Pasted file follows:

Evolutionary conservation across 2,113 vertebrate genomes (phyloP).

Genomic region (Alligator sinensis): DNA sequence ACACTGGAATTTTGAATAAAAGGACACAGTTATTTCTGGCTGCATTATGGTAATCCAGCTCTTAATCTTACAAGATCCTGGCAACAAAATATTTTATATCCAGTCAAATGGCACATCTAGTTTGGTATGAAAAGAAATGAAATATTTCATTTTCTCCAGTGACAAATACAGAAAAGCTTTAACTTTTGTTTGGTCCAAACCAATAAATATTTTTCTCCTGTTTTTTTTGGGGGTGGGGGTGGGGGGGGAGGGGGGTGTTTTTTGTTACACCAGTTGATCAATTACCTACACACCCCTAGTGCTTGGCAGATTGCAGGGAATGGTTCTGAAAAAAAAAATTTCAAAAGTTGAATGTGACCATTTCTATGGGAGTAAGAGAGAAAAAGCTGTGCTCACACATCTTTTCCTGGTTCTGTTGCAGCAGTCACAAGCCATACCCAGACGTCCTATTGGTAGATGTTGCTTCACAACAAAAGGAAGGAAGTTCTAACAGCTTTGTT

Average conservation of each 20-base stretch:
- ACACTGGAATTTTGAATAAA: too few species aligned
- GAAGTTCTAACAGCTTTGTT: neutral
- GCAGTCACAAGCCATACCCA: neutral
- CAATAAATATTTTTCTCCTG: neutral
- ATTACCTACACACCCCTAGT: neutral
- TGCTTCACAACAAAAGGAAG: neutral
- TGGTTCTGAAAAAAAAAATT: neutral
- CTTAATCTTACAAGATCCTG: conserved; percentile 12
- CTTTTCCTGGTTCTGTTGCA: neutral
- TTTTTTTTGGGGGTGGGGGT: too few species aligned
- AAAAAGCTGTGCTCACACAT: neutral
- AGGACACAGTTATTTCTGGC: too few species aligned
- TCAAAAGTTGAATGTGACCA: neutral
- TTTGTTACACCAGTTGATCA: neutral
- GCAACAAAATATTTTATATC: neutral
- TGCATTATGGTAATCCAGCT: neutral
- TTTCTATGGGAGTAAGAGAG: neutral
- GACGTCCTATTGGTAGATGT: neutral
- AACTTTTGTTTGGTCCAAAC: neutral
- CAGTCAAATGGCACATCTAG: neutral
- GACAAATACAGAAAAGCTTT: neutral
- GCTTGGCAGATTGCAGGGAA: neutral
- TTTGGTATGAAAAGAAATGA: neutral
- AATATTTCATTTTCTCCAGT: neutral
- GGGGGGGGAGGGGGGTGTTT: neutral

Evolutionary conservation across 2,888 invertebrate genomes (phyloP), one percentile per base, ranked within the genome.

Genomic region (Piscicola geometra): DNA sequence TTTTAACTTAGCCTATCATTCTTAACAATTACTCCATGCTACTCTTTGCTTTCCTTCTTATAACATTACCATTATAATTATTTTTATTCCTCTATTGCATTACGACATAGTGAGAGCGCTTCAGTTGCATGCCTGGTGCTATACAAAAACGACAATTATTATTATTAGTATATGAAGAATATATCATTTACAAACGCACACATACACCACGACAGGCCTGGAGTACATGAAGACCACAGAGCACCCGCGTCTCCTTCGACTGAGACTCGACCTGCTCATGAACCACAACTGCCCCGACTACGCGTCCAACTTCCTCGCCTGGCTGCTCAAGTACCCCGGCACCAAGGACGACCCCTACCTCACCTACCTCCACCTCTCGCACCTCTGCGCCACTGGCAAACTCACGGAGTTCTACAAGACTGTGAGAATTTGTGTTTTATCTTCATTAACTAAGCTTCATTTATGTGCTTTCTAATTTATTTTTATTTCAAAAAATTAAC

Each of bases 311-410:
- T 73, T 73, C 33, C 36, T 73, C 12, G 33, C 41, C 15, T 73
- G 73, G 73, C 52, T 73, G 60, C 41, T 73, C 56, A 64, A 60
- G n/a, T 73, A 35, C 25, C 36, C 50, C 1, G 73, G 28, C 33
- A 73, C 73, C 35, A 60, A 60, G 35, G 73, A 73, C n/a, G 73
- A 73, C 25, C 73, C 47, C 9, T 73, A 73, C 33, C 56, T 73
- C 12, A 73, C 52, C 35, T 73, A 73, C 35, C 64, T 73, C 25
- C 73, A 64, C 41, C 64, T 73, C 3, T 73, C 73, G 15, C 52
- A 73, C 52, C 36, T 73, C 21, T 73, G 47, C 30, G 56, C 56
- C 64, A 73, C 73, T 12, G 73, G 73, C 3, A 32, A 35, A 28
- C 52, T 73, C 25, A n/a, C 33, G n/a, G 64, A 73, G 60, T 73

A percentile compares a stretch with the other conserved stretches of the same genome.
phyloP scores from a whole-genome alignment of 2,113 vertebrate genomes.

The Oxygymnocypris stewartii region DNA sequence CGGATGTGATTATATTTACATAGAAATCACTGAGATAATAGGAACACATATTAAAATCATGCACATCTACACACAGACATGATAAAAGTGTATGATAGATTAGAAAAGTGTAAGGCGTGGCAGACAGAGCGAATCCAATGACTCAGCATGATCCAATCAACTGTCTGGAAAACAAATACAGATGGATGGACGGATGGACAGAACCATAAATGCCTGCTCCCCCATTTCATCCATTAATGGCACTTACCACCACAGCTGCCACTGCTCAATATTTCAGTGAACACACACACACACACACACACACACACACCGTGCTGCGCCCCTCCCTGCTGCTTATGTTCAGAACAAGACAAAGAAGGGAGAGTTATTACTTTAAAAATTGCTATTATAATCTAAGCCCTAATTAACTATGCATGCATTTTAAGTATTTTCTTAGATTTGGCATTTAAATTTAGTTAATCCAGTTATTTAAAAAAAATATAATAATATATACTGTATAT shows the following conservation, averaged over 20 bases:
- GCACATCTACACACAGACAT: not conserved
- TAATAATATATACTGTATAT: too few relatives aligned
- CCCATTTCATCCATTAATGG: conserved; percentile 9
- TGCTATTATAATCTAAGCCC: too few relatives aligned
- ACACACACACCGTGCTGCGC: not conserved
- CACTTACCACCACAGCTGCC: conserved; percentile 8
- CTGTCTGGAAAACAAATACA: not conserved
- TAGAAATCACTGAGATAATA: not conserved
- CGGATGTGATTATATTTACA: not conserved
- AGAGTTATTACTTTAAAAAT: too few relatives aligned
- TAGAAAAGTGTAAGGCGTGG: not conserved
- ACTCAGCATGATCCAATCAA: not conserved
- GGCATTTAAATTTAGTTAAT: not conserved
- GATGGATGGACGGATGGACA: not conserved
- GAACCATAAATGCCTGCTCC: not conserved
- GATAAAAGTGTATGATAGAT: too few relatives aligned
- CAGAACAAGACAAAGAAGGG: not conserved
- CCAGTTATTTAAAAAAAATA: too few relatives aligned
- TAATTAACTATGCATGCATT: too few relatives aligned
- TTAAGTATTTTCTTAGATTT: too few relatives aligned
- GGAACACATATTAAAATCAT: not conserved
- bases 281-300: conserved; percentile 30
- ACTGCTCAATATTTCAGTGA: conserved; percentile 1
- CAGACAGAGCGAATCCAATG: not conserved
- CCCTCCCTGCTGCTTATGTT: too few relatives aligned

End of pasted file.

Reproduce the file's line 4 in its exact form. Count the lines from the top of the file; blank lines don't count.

- ACACTGGAATTTTGAATAAA: too few species aligned